The Oklahoman editorial page has conceded the state’s low per-pupil spending ranking-49th in the nation and last in a seven-state region-is problematic and needs improvement.
But a recent editorial ( “Wanting better for schools, students not reason enough to support bad idea,” Oct. 12, 2010) fails to acknowledge what everyone here knows will happen if State Question 744 fails in November: Oklahoma schools will never have anything resembling average regional funding under the local right-wing political structure the newspaper supports. Never.
SQ 744, if passed, would raise per-pupil spending to the regional average. For years, Oklahoma’s education system has been drastically underfunded. It seems incredible that both Arkansas and New Mexico fund their schools at a higher rate than Oklahoma, but it’s true, according to different studies.
The Oklahoman has obsessively opposed the measure. Its editorial page is in the business of making sure the state’s wealthiest citizens get tax cuts and government, which includes public schools, gets cut.
The price tag for the funding increase has been placed at $850 million to $1.7 billion annually, and that could bring about a budget crisis that might mean wealthy people will have to give up some special tax exemptions for their companies or forgo tax cuts until revenues rise enough to meet the new fiscal obligation. That simply won’t work for The Oklahoman and other state organizations, which support the interests of wealthy people.
By contrast, a recent report on Tulsa’s Newson6.com about state Treasurer Scott Meacham’s opposition to SQ 744 contained this information about tax breaks:
News On 6 reporter Ashli Sims checked the Oklahoma Tax Commission’s latest report and found there are billions of dollars in tax breaks and exemptions for individuals and corporations.
Specifically, there are $1.7 billion in tax exemptions for “sales to manufacturers,” including deposits for crates used to transport mushrooms, sales of returnable soft drink, beer and water containers, and machinery, materials and equipment used for coal mining.
The Oklahoman editorial, meanwhile, takes this position about the state’s 49th nationwide ranking in per-pupil spending:
Indeed the ranking is nothing to write home about. And it’s easy, as proponents of 744 often do, to proclaim that the ranking is proof lawmakers don’t care about education. That’s not true. What’s really missing in the debate over SQ 744 is an alternative plan.
So now the newspaper finally gets around to arguing that the “ranking is nothing to write home about.” That’s great. But it’s difficult to see how most lawmakers are concerned about public education given destitute-like school funding when compared to the nation and region. And how can there be an alternative plan when proposals for more tax cuts for wealthy people, which The Oklahoman supports, dominate the political scene?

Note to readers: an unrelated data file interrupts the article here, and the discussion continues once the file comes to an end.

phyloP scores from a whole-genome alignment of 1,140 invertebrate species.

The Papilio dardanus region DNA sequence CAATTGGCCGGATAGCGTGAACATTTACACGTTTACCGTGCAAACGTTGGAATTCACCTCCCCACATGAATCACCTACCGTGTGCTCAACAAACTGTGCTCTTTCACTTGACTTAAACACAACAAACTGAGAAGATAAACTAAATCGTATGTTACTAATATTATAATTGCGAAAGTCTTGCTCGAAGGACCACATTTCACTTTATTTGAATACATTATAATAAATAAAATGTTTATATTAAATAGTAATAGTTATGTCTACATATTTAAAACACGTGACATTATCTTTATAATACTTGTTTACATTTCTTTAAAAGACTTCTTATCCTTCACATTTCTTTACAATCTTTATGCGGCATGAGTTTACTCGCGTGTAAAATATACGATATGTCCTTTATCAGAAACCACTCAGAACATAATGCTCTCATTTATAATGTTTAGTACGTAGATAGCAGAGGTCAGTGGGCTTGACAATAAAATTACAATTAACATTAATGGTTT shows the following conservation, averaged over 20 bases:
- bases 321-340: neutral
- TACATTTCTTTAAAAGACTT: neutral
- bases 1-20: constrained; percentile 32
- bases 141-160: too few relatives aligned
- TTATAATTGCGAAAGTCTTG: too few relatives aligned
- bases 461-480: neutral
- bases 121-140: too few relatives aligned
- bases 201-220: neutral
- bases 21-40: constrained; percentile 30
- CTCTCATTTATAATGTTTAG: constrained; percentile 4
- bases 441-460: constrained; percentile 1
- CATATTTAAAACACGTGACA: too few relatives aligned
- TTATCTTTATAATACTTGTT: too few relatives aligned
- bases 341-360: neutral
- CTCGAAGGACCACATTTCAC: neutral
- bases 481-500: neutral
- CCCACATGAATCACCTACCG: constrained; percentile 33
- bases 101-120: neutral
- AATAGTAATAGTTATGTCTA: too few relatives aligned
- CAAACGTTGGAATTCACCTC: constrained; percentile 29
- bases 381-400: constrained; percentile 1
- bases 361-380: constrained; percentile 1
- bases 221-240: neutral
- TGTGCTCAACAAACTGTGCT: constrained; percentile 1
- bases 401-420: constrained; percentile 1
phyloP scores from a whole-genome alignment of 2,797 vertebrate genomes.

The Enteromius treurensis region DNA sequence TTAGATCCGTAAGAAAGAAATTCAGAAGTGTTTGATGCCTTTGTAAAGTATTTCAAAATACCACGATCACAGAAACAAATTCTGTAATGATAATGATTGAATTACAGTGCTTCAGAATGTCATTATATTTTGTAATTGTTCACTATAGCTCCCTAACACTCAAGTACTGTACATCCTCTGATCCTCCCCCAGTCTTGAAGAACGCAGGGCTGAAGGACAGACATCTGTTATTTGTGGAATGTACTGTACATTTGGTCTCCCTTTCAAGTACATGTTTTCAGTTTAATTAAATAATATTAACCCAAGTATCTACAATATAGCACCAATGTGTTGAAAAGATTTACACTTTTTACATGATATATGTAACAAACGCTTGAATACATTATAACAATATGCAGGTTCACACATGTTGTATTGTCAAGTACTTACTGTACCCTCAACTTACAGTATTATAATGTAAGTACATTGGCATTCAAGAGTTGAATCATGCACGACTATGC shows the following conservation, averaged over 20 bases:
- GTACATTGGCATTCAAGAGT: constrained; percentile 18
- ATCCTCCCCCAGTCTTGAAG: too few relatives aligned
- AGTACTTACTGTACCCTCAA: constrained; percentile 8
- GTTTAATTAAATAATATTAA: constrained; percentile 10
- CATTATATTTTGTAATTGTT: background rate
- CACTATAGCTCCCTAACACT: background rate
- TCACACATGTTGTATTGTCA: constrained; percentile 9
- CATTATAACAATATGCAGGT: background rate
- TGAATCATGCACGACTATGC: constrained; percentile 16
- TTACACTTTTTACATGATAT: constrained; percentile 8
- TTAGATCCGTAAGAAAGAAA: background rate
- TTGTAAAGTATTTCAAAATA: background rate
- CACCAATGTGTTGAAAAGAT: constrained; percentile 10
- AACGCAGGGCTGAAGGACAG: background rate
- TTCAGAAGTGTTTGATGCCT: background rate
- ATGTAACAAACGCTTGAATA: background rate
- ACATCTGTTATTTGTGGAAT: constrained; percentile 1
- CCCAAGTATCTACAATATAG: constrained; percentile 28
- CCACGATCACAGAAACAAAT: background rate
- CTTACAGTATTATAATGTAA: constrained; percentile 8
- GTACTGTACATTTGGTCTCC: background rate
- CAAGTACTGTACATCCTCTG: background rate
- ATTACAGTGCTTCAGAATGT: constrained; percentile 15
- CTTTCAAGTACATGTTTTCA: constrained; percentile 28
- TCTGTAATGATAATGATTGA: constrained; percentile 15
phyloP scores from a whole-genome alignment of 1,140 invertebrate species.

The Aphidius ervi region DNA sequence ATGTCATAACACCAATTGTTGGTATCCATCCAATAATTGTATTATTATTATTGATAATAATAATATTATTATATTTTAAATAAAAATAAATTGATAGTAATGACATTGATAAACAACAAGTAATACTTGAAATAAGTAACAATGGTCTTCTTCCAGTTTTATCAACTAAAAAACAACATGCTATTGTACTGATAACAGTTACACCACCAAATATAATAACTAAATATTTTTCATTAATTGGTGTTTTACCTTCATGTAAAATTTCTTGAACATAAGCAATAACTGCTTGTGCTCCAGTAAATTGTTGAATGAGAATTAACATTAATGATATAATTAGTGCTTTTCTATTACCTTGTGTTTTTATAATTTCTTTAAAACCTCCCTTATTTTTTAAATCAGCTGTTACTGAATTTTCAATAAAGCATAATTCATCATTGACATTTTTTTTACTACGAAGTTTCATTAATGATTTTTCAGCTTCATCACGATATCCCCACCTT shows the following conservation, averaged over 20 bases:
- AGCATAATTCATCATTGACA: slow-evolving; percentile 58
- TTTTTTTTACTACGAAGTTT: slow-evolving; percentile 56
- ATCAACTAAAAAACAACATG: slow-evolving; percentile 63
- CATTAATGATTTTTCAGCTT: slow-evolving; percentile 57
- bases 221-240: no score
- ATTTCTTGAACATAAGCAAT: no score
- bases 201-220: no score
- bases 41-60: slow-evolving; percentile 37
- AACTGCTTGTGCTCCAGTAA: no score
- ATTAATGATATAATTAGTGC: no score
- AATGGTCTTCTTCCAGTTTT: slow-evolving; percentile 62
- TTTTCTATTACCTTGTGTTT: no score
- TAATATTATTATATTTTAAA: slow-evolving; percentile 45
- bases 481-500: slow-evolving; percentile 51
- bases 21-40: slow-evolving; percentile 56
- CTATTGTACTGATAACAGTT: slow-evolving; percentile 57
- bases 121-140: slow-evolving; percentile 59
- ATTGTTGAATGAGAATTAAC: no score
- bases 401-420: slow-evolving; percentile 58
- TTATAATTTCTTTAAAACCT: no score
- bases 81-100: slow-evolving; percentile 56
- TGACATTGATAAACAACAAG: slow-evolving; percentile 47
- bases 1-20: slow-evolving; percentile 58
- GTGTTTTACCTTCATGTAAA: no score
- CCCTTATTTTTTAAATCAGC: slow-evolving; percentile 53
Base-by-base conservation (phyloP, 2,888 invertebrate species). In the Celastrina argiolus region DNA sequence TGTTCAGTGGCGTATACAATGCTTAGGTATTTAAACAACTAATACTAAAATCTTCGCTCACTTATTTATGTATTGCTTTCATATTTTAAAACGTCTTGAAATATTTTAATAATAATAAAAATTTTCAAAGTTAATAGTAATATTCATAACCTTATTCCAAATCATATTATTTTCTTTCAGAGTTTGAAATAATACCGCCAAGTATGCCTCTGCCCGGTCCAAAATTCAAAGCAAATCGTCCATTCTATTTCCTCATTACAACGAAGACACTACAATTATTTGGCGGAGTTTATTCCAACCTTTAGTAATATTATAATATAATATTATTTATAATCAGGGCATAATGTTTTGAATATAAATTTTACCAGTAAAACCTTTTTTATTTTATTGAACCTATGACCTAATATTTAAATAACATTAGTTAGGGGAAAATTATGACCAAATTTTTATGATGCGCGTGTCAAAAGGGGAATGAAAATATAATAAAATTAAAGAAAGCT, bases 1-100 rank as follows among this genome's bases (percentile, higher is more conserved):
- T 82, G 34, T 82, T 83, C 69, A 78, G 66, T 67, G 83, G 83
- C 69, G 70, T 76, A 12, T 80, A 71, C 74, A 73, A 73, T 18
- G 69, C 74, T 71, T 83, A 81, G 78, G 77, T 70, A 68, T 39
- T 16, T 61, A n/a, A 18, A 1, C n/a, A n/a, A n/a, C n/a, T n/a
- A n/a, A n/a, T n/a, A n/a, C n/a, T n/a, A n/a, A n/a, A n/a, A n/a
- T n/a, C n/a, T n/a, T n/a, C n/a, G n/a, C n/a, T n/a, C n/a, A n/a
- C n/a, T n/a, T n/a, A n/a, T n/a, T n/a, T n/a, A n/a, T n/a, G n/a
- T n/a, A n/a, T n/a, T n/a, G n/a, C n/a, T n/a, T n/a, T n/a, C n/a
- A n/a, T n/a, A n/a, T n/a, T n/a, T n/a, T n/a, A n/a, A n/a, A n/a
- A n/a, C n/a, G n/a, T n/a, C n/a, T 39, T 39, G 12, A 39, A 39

The editorial makes this point:
Oklahomans want to support our schools and our teachers. We want teachers to have the materials and supplies they need. We want the best teachers paid as such. We want our children to have the best education possible to prepare them for college and life. Those are laudable wants. And the lack of a clear alternative to SQ 744 makes it more difficult to vote no.
The idea about wanting “children to have the best education possible to prepare them for college and life” is true enough I guess for most Oklahomans, but, again, The Oklahoman obscures its historical record.
This is how the Oklahoma Legislature, with the tacit approval of The Oklahoman editorial page, currently operates under its right-wing dominance: When the state is flushed with growing and significant revenues, it votes for tax cuts that primarily benefit the state’s wealthiest citizens while giving token increases to its education systems. When the inevitable fiscal downturn shows up, funding for public education, along with the rest of government, gets cut. This is the GOP playbook “starve-the-beast” strategy that has also been adopted by many Democrats and even some so-called progressives in the state as well.
It’s disingenuous for The Oklahoman not to acknowledge its major role in promoting this strategy when arguing about education funding. Here’s the bottom line: Educational funding will never be even marginally improved under the right-wing political climate in this state, which the newspaper wholeheartedly supports, unless voters pass SQ 744.
If voters in November reject something as reasonable as average regional funding for public education here, it will be up to another generation to try to solve the problem, and all the state bigwigs now coming out against SQ 744 know it.
Those of us who supported and voted for the measure can at least say we tried.